# Tag Archives: Logarithm # Geometric Sequence Problems

Problems of growth and decay involve repeated multiplications by a constant number, common ratio. We can thus use geometric sequences to model these situations. \begin{align} \displaystyle\require{color} \color{red}u_{n} &= u_{1} \times r^{n-1} \\\require{color} \color{red}u_{n+1} &= u_{1} \times r^{n}\end{align} Example 1 The initial population of chicken on a farm was $40$. The population increased by $5$% […] # Exponential Growth and Decay using Logarithms

It has been known that how exponential functions can be used to model a variety of growth and decay situations. These included the growth of populations and the decay of radioactive substances. In this lesson we consider more growth and decay problems, focusing particularly on how logarithms can be used in there solution. Population Growth […] $$\log_{b}{a} = \dfrac{\log_{c}{a}}{\log_{c}{b}}$$ $$\text{for }a,b,c>0 \text{ and } b,c \ne 1$$ For example, \begin{align} \log_{3}{8} &= \dfrac{\log_{2}{8}}{\log_{2}{3}} \\ &= \dfrac{\log_{5}{8}}{\log_{5}{3}} \\ &= \dfrac{\log_{10}{8}}{\log_{10}{3}} \\ &\vdots \\ &= 1.8927 \cdots \\ \end{align} $\textit{Proof:}$ \begin{align} \displaystyle \text{Let } \log_{b}{a} &= x \cdots (1)\\ b^x &= a \\ \log_{c}{b^x} &= \log_{c}{a} &\text{taking logarithm in base […] # Exponential Inequalities using Logarithms Inequalities are worked in exactly the same way except that there is a change of sign when dividing or multiplying both sides of the inequality by a negative number. \begin{array}{|c|c|c|} \hline \log_{2}{3}=1.6>0 & \log_{5}{3}=0.7>0 & \log_{10}{3}=0.5>0 \\ \hline \log_{2}{2}=1>0 & \log_{5}{2}=0.4>0 & \log_{10}{2}=0.3>0 \\ \hline \log_{2}{1}=0 & \log_{5}{1}=0 & \log_{10}{1}=0 \\ \hline \log_{2}{0.5}=-1<0 & \log_{5}{0.5}=-0.4<0 […] # Exponential Equations using Logarithms We can find solutions to simple exponential equations where we could make equal bases and then equate exponents (indices). For example, 2^{x}=8 can be written as 2^x = 2^3. Therefore the solution is x=3. However, it is not always easy to make the bases the same such as 2^x=5. In these situations, we use \textit{logarithms} […] # Logarithmic Equations We can use the laws of logarithms to write equations in a different form. This can be particularly useful if an unknown appears as an index (exponent). 2^x=7 For the logarithmic function, for every value of y, there is only one corresponding value of x. y=5^x We can, therefore, take the logarithm of both sides […] # Natural Logarithm Laws The laws for natural logarithms are the laws for logarithms written in base e:  \begin{align} \displaystyle \ln{x} + \ln{y} &= \ln{(xy)} \\ \ln{x} – \ln{y} &= \ln{\dfrac{x}{y}} \\ \ln{x^n} &= n\ln{x} \\ \ln{e} &= 1 \\ \end{align}  Note that \ln{x}=\log_{e}{x} and x>0,y>0. Example 1 Use the laws of logarithms to write \ln{4} + […] # Natural Logarithms After \pi, the next weird number is called e, for \textit{exponential}. It was first discussed by Jacob Bernoulli in 1683. It occurs in problems about compound interest, leds to logarithms, and tells us how variables like radioactivity, temperature, or the human population increase or decrease. In 1614 John Napier knew, from personal experience, that many […] # Logarithmic Laws  \log_{a}{(xy)} = \log_{a}{x} + \log_{a}{y}  \textit{Proof} Let A=\log_{a}{x} and B=\log_{a}{y}. Then a^A = x and a^B=y. \( \begin{align} a^A \times a^B&= xy \\ a^{A+B} &= xy \\ A+B &= \log_{a}{(xy)} \\ \therefore \log_{a}{x}+\log_{a}{y} &= \log_{a}{(xy)} \\ \end{align} $$\log_{a}{\dfrac{x}{y}} = \log_{a}{x} – \log_{a}{y}$$ $\textit{Proof}$ Let $A=\log_{a}{x}$ and $B=\log_{a}{y}$. Then $a^A = x$ […] # Logarithm Definition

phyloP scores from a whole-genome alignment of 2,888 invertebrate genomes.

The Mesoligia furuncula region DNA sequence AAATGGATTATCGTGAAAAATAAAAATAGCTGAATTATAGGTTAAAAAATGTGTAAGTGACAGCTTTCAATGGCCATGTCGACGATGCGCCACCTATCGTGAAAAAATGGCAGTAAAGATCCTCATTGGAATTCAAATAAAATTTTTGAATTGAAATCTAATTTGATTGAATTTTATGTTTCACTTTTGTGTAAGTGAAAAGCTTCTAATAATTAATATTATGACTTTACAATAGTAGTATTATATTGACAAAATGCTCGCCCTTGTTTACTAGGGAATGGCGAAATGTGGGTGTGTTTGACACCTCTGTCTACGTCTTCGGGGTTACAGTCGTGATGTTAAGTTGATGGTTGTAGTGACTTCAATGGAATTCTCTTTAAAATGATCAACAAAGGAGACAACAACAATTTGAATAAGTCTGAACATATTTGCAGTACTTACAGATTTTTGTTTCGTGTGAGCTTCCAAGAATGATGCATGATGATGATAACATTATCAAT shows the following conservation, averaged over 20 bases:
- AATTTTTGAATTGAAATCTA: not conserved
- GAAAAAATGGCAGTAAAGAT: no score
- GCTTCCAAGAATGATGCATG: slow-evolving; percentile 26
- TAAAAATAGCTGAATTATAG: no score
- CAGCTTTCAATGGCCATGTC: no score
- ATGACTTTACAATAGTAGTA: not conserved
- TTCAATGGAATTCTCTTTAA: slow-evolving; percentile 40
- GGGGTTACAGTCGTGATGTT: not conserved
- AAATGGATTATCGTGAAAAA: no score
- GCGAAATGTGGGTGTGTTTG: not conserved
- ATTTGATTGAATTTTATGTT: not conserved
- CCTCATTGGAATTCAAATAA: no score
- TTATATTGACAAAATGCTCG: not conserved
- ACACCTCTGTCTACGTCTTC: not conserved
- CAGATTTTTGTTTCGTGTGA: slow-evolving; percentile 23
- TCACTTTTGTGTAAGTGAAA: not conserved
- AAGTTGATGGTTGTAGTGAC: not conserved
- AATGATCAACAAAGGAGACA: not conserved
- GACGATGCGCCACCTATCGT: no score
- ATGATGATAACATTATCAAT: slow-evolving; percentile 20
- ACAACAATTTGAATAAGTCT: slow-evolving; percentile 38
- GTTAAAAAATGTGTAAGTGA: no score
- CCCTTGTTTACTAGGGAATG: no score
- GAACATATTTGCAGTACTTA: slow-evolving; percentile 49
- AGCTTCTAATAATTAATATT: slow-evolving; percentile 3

A logarithm determines “$\textit{How many of this number do we multiply to get the number?}$”. The exponent that gives the power to which a base is raised to make a given number.For example, $5^2=25$ indicates that the logarithm of $25$ to the base $5$ is $2$.$$25=5^2 \Leftrightarrow 2=\log_{5}{25}$$If $b=a^x,a \ne 1, a>0$, we say that […]